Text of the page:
(323f) Prediction of Adsorption of CO2 and Hydrocarbons in Zeolites: A Strong Test of Atomically Detailed Models | AIChE

(323f) Prediction of Adsorption of CO2 and Hydrocarbons in Zeolites: A Strong Test of Atomically Detailed Models


Fang, H. - Presenter, Georgia Institute of Technology
Findley, J., Georgia Institute of Technology
Boulfelfel, S. E., Georgia Institute of Technology
Muraro, G., ExxonMobil Research and Engineering
Ravikovitch, P., ExxonMobil Research and Engineering
Sholl, D., Georgia Tech
As an increasingly valuable complement to experiment, computational modeling approaches such as Grand Canonical Monte Carlo (GCMC) and Molecular Dynamics (MD) have been used to predict adsorption and diffusion properties ahead of experiment for guest molecules in porous materials like zeolites and interpret experimental observations at the molecular level. Successful implementation of GCMC and MD simulations requires reliable force fields (FFs) to describe the interactions of guest molecules with porous frameworks. Developing accurate and transferable FFs for adsorbed and diffused molecules is challenging.

Since first-principles quantum mechanical (QM) methods are capable of accurately predicting intermolecular interactions, deriving FFs from QM data without experimental input is a promising solution. We previously used this approach to develop a FF for adsorption of CO2 in siliceous and cationic (Na and K) zeolites. This FF accurately predicts experimentally observed adsorption properties and shows good transferability across different zeolite topologies and Si/Al ratios. In this work, we extend this FF for CO2 adsorption in ammonium ZSM-5, a zeolite reference material RM 8852, where good reproducibility and high reliability of the experimental isotherm data is available. We also independently performed experiments with RM 8852 by microcalorimetry. The results show that at low pressures good agreement was obtained between predictions and experiments. At high pressures, however, deviations were observed. We demonstrate that the charge-balancing cations in the experimental material are the predominant source of the discrepancy between simulation and experiment at high pressures; the experimental sample treatment causes deammoniation. In addition, accounting for a small amount of non-crystalline mesoporosity in this ZSM-5 brings predictions in much better agreement with experiments.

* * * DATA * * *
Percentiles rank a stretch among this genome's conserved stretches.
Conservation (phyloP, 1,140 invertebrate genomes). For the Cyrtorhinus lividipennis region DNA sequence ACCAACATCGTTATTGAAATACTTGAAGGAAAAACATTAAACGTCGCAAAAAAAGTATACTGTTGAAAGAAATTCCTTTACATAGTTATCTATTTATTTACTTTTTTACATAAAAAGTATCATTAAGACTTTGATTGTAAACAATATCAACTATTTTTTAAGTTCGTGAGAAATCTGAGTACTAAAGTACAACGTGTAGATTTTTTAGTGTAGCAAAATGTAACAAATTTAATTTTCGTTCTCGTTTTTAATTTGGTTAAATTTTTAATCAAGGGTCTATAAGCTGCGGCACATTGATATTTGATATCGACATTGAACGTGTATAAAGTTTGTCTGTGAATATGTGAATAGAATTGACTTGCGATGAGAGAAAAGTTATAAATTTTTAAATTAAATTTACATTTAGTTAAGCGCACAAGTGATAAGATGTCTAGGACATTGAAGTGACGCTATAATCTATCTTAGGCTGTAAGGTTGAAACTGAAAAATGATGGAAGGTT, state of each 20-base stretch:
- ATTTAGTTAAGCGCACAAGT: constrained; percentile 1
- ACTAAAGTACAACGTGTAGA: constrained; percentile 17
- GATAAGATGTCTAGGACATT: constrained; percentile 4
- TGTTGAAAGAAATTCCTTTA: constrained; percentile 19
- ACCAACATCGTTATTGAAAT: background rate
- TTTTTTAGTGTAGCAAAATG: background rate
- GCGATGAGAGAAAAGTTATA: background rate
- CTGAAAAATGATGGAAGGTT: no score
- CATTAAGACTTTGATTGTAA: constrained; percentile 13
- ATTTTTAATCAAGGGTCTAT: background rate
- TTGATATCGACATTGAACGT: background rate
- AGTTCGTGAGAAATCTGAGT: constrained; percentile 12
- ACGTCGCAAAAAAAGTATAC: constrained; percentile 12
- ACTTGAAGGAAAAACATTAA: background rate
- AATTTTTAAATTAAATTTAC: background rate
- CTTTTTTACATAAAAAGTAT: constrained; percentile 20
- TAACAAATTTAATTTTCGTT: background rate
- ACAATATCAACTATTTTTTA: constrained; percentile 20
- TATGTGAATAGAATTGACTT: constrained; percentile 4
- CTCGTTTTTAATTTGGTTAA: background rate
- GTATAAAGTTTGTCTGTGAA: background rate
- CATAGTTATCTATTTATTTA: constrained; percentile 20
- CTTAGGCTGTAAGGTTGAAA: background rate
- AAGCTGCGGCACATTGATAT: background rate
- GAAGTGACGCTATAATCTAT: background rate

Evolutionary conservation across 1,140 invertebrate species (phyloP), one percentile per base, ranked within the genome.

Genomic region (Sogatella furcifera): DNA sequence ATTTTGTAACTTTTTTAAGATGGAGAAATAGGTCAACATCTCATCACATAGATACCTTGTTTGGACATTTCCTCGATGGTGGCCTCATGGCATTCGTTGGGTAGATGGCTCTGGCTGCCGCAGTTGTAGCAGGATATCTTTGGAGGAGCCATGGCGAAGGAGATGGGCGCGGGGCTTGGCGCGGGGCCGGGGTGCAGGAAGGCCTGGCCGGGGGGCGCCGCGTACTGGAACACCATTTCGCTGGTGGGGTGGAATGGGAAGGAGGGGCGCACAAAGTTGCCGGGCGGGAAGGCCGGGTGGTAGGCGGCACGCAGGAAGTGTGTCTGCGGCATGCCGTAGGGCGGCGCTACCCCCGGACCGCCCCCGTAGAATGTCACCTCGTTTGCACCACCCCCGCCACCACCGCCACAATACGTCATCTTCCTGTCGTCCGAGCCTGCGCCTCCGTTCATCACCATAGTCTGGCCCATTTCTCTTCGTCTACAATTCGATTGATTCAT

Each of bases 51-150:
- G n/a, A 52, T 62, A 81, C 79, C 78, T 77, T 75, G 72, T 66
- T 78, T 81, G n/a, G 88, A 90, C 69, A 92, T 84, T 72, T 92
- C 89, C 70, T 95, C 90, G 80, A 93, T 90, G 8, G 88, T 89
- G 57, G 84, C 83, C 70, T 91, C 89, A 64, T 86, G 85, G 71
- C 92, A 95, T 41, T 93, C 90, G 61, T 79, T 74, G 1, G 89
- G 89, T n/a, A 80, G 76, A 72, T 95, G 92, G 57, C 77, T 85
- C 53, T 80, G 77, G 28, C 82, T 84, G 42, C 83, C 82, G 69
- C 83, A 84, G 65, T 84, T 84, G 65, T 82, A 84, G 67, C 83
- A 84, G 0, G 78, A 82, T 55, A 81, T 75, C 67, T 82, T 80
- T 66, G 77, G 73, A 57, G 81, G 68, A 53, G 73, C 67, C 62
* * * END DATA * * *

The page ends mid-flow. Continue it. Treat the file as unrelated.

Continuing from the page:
We also extend this FF to hydrocarbons. Most previous studies on development of FFs for hydrocarbon molecules in zeolite materials focus on prediction of adsorption properties. However, accurately reproducing adsorption data is not sufficient to guarantee the accuracy of predicting diffusivities. We demonstrate an approach to develop FFs that can accurately predict both adsorption and diffusion properties of hydrocarbons in siliceous zeolites.